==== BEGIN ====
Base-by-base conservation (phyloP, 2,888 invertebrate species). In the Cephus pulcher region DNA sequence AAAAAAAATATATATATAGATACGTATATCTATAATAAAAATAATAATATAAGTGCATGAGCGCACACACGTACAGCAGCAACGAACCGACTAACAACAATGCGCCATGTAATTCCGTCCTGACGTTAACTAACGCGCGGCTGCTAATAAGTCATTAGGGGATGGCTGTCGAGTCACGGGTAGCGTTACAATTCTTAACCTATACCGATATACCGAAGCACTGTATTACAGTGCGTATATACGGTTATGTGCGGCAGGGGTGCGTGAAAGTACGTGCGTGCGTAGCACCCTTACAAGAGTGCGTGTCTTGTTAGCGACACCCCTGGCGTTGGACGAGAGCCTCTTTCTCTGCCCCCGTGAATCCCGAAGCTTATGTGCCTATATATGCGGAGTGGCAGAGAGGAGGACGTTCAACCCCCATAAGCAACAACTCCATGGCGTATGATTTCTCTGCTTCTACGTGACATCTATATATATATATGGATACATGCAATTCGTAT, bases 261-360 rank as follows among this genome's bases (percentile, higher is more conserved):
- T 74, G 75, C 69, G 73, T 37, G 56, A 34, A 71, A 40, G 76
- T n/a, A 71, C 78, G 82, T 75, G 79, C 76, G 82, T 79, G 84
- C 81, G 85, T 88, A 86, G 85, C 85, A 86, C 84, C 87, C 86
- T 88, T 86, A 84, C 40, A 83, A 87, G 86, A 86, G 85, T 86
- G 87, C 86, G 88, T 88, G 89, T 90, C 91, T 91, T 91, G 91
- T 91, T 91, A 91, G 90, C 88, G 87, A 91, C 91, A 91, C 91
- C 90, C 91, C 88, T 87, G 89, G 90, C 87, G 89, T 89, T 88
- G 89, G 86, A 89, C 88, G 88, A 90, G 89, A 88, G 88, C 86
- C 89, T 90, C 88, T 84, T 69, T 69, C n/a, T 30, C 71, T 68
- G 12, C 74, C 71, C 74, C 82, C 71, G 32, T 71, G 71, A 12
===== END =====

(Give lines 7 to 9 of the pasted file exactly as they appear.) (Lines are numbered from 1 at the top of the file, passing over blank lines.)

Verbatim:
- T 91, T 91, A 91, G 90, C 88, G 87, A 91, C 91, A 91, C 91
- C 90, C 91, C 88, T 87, G 89, G 90, C 87, G 89, T 89, T 88
- G 89, G 86, A 89, C 88, G 88, A 90, G 89, A 88, G 88, C 86